Rocky Mountain Chocolate Factory's orchard orderlies kettle-dip tart granny smiths into handmade caramel to craft an array of candy-coated creations. Caramel apples range from classically simple to loaded with toppings, accommodating different degrees of decadence more tastefully than a pair of convertible mink pants. Available flavors will vary by day, but may include everything from the english toffee—with almonds, toffee pieces, and a drizzle of rich milk chocolate—to the apple pie, coated in a white confection, brown sugar, and cinnamon.
At Sizzling Wok, chefs wield fiery-hot woks chock-full of stir-fry dishes from a menu of Chinese specialties such as peking pork, chow mein, and kung pao chicken. Combination plates grant the power of choice to hunger-havers, helping them pack plates with their choice of two stir-fry entrees, chow mein, fried rice, and a crispy fried drumstick ($7.99). Sizzling Wok's cooks learn to juggle up to two quarts of tender chicken breasts, aromatic spices, and crisp vegetables, which they toss into piping-hot woks for dishes such as the peanut- and jalapeño-laced kung pao chicken ($5.99/pt.). Pan-fried pot stickers burst with a filling of tasty meat and vegetables ($3.99 for six) and, when paired with fried tempura shrimp ($4.99 for six), demolish international side-dish-specific cravings.
Press your nose against the glass and try not to leave tongue prints as you browse gourmet chocolate creations ($20 per lb.) in all shapes, sizes, and combinations. Turtles hosts hunks of homemade fudgical bliss ($12 per lb.) that could please any pleasant sweet tooth or dark-side devourer, along with a wide selection of retro sweets ($.75 ea-$9 per lb.) and sugar-free candy ($22 per lb.). Load up on treats and dumptruck them onto an iceberg of Dreyer’s ice cream ($2.50 and up) titanic enough to sink any ocean liner.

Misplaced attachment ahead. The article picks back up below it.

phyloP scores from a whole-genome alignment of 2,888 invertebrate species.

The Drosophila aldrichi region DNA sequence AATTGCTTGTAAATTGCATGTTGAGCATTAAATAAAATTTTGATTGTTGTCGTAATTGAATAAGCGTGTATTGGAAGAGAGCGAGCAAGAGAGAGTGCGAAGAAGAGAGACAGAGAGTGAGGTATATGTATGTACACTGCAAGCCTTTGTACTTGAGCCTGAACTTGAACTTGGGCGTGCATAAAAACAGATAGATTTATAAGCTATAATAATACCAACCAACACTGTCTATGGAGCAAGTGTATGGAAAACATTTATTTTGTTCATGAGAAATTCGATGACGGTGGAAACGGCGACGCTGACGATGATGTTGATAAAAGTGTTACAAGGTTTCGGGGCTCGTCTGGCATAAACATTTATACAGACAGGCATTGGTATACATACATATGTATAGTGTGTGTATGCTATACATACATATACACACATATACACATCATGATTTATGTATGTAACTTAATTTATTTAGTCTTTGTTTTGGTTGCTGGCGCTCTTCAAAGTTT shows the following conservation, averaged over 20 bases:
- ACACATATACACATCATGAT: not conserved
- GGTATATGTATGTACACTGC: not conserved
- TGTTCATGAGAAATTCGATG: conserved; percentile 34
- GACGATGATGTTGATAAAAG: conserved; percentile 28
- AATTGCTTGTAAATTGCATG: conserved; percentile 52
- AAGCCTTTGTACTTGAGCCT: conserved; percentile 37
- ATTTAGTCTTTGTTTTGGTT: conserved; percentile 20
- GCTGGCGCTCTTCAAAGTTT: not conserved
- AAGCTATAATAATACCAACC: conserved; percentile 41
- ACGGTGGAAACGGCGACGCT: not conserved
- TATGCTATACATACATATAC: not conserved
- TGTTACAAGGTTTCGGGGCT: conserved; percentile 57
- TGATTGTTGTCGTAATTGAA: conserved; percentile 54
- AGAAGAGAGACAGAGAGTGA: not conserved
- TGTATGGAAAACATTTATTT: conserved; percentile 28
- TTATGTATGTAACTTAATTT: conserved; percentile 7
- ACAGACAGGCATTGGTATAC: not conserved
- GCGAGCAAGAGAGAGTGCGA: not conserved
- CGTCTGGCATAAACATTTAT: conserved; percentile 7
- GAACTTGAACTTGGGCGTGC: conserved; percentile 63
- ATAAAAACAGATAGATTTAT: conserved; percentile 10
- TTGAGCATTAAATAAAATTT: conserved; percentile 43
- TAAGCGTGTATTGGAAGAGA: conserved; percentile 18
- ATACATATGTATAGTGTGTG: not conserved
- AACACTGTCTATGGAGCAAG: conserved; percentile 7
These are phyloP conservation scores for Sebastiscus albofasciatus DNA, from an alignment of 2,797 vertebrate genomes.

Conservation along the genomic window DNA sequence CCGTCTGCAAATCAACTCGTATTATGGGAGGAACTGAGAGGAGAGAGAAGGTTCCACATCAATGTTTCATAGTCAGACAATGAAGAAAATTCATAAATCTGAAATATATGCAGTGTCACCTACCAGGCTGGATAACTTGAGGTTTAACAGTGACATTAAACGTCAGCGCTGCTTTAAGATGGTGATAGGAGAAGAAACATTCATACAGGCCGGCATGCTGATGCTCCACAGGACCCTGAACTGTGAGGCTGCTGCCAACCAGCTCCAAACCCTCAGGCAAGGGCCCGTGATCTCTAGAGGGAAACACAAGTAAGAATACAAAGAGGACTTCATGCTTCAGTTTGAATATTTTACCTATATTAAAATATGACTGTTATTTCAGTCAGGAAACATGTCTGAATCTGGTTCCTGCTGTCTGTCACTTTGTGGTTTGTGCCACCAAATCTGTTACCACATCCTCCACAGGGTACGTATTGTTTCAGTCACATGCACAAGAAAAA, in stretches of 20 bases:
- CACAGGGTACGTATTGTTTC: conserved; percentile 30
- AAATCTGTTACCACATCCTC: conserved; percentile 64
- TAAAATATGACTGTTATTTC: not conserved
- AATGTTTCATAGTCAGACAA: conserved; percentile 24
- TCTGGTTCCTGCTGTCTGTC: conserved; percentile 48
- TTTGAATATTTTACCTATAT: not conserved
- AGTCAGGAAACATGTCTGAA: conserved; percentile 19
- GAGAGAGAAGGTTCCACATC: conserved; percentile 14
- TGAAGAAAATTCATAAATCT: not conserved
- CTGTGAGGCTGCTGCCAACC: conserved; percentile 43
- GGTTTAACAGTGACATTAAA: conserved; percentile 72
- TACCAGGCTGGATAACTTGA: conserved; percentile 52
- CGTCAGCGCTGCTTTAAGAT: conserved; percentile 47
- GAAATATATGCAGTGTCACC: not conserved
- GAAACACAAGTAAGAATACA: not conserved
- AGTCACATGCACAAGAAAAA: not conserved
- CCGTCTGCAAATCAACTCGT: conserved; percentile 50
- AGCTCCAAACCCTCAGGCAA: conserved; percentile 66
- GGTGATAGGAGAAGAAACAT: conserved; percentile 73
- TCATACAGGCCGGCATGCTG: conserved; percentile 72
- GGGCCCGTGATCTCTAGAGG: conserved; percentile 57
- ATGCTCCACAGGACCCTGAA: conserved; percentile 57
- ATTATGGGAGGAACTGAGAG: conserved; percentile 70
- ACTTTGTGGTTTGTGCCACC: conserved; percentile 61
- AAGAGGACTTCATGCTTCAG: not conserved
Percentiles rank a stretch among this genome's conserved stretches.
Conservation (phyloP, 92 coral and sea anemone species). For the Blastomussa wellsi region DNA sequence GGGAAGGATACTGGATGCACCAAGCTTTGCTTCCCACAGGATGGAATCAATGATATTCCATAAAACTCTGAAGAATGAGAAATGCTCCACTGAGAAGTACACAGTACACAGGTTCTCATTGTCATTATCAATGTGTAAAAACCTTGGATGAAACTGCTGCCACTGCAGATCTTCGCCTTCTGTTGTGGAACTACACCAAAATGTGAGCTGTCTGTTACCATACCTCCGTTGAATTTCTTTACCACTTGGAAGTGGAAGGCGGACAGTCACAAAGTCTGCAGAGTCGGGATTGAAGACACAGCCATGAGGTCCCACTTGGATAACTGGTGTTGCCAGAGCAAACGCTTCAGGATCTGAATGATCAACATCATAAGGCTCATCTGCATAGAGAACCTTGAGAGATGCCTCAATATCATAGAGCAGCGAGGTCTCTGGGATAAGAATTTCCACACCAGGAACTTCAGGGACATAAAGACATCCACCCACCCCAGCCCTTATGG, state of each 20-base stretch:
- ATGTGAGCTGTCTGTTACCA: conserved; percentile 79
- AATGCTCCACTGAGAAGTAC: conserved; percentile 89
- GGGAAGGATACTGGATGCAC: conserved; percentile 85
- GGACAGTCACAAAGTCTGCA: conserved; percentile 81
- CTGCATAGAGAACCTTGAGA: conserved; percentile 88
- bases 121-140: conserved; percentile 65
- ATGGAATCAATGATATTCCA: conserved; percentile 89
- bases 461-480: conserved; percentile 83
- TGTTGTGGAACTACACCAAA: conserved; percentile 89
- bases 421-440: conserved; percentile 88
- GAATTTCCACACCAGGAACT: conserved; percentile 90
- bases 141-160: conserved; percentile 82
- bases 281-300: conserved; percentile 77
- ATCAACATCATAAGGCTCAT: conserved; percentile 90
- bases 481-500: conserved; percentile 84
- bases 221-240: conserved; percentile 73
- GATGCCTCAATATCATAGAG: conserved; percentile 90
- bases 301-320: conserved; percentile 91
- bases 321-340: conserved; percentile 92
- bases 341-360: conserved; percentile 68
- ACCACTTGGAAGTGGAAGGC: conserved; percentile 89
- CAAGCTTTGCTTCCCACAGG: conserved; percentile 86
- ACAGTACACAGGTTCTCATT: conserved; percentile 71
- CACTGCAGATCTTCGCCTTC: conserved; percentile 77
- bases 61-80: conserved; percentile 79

Every October, the quiet vegetables fields at Bastiao Farms come alive with the laughter and shrieks of the annual Halloween festival. On one side of the grounds, a motor-powered train makes its way through the haunted corn maze, a massive, growing labyrinth supplemented by three additional corn and hay-bale mazes plus a Halloween-themed pumpkin patch. In other areas of the grounds, children and adults alike can navigate historically engaging sights that include a one-room schoolhouse and a scaled-down Wild West town featuring wooden saloons, storefronts, inns, and a covered wagon that secretly dreams of becoming a hardtop.
It's not hard to find an owner of Sacramento Natural Foods Co-op—odds are you can just walk in and point a finger. More than 12,000 people hold shares at the community-owned store, which has been open since 1973. The co-op's owners are unified by an interest in the central goals and standards: choosing local foods high in nutritional value and free of synthetic additives.
To that end, the team at Sacramento Natural Foods Co-op works with more than 100 local farmers, growers, and food producers, and the fruits of these partnerships line the aisles. Depending on the season, the produce section might house cabbage from Riverdog Farm in Guinda or avocados from Las Palamlitas in Carpenteria while other departments stock cage-free poultry, bulk grains, and craft beers.
The Green Boheme's raw, vegan food is not subject to high heat, chemicals, or preservation, so the food stays living and valuable nutrients aren't lost. With more vitamins, phyto-nutrients, and enzymes than cooked food, raw food helps bodies break down food, slowing the aging process and fighting cancer and other chronic diseases like crying. The No Sea Tuna sandwich fulfills fish fantasies sans fish with a medley of cashew mayo, hot mustard, celery, onion, and dulse ($7.95). Portobello steak collaborates with garlic mashed potatoes and spinach salad ($12.50), and a slice of Valencia chocolate torte ($7.95) wraps a sweet bow around a meal present.